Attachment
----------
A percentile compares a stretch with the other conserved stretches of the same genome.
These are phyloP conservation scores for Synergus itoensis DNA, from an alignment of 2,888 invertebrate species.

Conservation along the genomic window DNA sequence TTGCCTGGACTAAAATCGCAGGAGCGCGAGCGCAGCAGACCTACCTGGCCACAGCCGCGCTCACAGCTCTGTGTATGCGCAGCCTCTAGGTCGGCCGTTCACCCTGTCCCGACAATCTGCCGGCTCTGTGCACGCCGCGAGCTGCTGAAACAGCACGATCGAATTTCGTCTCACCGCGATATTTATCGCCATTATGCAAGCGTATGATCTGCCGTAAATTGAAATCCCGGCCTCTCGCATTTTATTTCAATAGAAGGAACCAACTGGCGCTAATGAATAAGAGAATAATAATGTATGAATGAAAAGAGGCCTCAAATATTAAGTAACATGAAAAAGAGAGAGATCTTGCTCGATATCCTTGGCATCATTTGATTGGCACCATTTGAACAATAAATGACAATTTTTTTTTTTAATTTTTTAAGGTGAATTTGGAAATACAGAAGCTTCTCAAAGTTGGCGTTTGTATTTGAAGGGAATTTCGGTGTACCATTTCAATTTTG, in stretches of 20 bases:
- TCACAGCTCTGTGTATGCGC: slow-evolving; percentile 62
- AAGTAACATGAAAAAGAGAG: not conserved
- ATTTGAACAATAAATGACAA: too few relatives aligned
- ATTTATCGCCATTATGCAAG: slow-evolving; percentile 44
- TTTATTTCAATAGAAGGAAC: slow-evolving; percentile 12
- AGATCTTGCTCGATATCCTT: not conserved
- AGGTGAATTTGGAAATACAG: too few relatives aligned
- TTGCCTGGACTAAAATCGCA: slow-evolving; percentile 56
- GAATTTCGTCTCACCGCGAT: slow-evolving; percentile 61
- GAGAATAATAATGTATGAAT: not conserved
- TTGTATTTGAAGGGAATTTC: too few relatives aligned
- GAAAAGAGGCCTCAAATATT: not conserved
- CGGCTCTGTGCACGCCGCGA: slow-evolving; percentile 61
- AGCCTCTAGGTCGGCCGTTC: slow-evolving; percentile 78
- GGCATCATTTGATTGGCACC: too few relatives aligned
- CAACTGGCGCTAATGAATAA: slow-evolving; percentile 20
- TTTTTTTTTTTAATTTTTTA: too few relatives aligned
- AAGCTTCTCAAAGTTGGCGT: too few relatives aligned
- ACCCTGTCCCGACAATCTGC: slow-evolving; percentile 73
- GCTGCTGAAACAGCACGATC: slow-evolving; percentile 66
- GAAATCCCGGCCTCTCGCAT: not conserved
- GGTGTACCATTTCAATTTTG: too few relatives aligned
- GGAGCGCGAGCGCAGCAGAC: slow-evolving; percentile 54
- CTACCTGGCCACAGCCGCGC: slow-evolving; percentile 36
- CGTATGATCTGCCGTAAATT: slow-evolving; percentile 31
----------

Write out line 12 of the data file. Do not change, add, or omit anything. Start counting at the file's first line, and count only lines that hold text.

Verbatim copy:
- GAATTTCGTCTCACCGCGAT: slow-evolving; percentile 61